HC Deb 28 April 1966 vol 727 cc949-50
Q7. Mr. Marten

asked the Prime Minister if he will make a statement on the official meeting, over which he presided in mid-March, concerning the structure of railwaymen's pay.

The Prime Minister

I would refer the hon. Member to the statement issued from 10 Downing Street after the meeting, a copy of which is in the Library.

Mr. Marten

Would the Prime Minister say whether the main discussions, as opposed to discussions about the agenda, have yet started on the problems which gave rise to the strike, and whether these will include the question of liner trains?

The Prime Minister

In the meeting I held—which is the subject of the Ques- tion—we dealt with the whole issue of how talks could be organised about relating pay to productivity, and productivity to pay. My right hon. Friend the Minister of Labour is following this up and is already in close consultation with the parties concerned. On the question of liner trains and other matters affecting productivity, my right hon. Friend has also had meetings and my right hon. Friend the Minister of Transport has had talks with the unions concerned.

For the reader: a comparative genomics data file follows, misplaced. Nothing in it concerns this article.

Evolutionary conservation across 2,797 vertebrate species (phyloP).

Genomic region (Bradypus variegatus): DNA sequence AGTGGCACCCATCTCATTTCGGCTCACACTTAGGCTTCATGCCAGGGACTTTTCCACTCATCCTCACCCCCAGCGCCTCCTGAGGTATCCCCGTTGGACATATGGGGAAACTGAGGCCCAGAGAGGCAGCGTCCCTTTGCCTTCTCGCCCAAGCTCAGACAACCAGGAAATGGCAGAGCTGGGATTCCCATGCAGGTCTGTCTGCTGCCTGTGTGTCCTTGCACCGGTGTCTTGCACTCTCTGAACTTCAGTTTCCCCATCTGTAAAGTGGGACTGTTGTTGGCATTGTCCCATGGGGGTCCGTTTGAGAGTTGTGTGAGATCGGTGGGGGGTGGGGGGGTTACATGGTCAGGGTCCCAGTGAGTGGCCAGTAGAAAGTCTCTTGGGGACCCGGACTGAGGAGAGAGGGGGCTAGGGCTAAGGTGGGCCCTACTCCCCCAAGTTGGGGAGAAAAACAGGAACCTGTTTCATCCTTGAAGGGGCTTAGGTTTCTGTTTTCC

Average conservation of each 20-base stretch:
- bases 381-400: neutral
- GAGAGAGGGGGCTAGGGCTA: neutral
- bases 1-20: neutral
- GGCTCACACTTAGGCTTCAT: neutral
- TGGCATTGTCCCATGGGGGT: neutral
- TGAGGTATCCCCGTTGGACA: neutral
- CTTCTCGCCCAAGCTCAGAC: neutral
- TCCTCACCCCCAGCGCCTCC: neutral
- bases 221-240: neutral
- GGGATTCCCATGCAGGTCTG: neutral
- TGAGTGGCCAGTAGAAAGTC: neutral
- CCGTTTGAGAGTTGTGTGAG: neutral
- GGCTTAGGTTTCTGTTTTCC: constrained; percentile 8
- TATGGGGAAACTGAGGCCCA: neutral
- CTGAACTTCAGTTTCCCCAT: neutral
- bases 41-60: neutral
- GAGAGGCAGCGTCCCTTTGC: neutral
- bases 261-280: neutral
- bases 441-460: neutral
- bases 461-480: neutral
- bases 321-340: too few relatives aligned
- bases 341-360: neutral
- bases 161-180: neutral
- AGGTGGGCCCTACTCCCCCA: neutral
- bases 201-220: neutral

Mr. Heath

Can the Prime Minister tell us whether the talks now to take place on structure are to be on the basis of earnings, as recommended by the Prices and Incomes Board, or on the old Guillebaud formula of actual pay rates?

The Prime Minister

The talks are without commitment. They are to look at the whole question, not merely methods of wage fixation and the relation of wages to productivity but also—if they can extend this far, as I hope—the question of relating pay settlements to future productivity. Whether this will be on an earnings basis or a wage rate basis, is one of the questions to be discussed.

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